THE MERE fact that we have arrived at another Thanksgiving Day is reason enough be thankful. But so many of us have so much more to be grateful for: We will spend the day surrounded by family and friends as we break bread together, watch football games and, yes, possibly even partake in a bit of Christmas shopping.
But all is not well in our country. Any hope that the midterm election would snatch our nation’s leaders from the ledge of dysfunction and divisiveness appears to have been but a fleeting and futile wish. And yet we persevere and cling to a blessed hope that a brighter day and better tomorrow lie ahead. That’s the enduring spirit of America, a strong and free nation forged out of great struggle and sacrifice. A nation with a steely resolve that has always managed to meet and overcome seemingly insurmountable challenges.
A nation that, while flawed, remains the beacon of freedom, hope and opportunity for the world. A nation wise enough to know that it has been fortunate and blessed. A grateful nation.
So grateful, that we set aside this solemn day each year to count our many blessings and express our thanks. Thanks for our families, friends and fellow Americans who share this wonderful land of opportunity. Thanks for the courageous men and women who serve in our nation’s armed forces. Thanks for the many freedoms their sacrifice affords us.
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Despite the gridlock that engulfs our nation’s Capitol, the uneasiness about involving our honorable military in wars abroad and numerous unanswered questions about our domestic affairs, we carry on, knowing that ours is a country that, in its darkest hours, rises to shine with the brightest of lights.
Abraham Lincoln, our nation’s 16th president, knew of that great light. And a century and a half ago, during one of the most challenging periods in America’s history, President Lincoln called on Americans to pause to give thanks and offer up prayers that our country might be restored. On this Thanksgiving Day, we once again recall his words:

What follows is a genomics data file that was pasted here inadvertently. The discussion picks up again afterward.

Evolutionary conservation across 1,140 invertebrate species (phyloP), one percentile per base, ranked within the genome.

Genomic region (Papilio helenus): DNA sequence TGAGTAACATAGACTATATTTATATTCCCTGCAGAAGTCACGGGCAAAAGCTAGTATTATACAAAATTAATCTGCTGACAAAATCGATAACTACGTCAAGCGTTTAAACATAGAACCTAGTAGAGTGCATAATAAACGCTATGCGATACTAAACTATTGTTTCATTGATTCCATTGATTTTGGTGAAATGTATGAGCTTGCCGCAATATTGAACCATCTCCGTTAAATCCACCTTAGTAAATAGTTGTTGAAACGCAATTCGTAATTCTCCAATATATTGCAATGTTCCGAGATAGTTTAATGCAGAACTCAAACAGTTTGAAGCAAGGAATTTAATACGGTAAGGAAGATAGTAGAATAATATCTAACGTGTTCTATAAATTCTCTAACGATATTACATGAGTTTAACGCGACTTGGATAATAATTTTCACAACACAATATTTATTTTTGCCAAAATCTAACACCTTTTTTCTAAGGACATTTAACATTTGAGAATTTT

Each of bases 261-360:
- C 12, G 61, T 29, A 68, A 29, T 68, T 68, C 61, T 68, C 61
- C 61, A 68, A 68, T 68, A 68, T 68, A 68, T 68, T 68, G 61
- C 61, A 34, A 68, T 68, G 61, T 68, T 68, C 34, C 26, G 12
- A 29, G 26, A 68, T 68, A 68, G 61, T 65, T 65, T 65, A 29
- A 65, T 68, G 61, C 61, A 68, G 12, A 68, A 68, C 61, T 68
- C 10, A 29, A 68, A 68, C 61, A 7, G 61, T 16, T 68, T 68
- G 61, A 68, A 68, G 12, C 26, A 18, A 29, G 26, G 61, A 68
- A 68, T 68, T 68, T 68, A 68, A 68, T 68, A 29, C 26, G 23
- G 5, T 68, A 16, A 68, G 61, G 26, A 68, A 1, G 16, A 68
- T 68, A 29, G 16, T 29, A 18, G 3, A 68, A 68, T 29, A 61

The year that is drawing towards its close has been filled with the blessings of fruitful fields and healthful skies. To these bounties, which are so constantly enjoyed that we are prone to forget the source from which they come, others have been added which are of so extraordinary a nature that they cannot fail to penetrate and soften even the heart which is habitually insensible to the ever-watchful providence of Almighty God. In the midst of a civil war of unequalled magnitude and severity, which has sometimes seemed to invite and provoke the aggression of foreign states, peace has been preserved with all nations, order has been maintained, the laws have been respected and obeyed, and harmony has prevailed everywhere except in the theatre of military conflict, while that theatre has been greatly contracted by the advancing armies and navies of the Union. The needful diversion of wealth and strength from the fields of peaceful industry to the national defense has not arrested the plough, the shuttle, or the ship. The axe has enlarged the borders of our settlements, and the mines, as well as of iron and coal as of the precious metals, have yielded even more abundantly than heretofore. Population has steadily increased, notwithstanding the waste that has been made in the camp, the siege, and the battle-field; and the country, rejoicing in the consciousness of augmented strength and vigor, is permitted to expect a continuance of years, with large increase of freedom.
No human counsel hath devised, nor hath any mortal hand worked out these great things. They are the gracious gifts of the Most High God, who, while dealing with us in anger for our sins, hath nevertheless remembered mercy.
It has seemed to me fit and proper that they should be reverently, solemnly, and gratefully acknowledged, as with one heart and voice, by the whole American people. I do, therefore, invite my fellow-citizens in every part of the United States, and also those who are at sea, and those who are sojourning in foreign lands, to set apart and observe the last Thursday of November next as a day of thanksgiving and prayer to our beneficent Father who dwelleth in the heavens. And I recommend to them that, while offering up the ascriptions justly due to Him for such singular deliverances and blessings, they do also, with humble penitence for our national perverseness and disobedience, commend to His tender care all those who have become widows, orphans, mourners, or sufferers in the lamentable civil strife in which we are unavoidably engaged, and fervently implore the interposition of the Almighty hand to heal the wounds of the nation, and to restore it, as soon as may be consistent with divine purposes, to the full enjoyment of peace, harmony, tranquillity, and union.
In testimony whereof, I have hereunto set my hand, and caused the seal of the United States to be affixed.
Done at the city of Washington, this third day of October, in the year of our Lord one thousand eight hundred and sixty-three, and of the independence of the United States the eighty-eighth.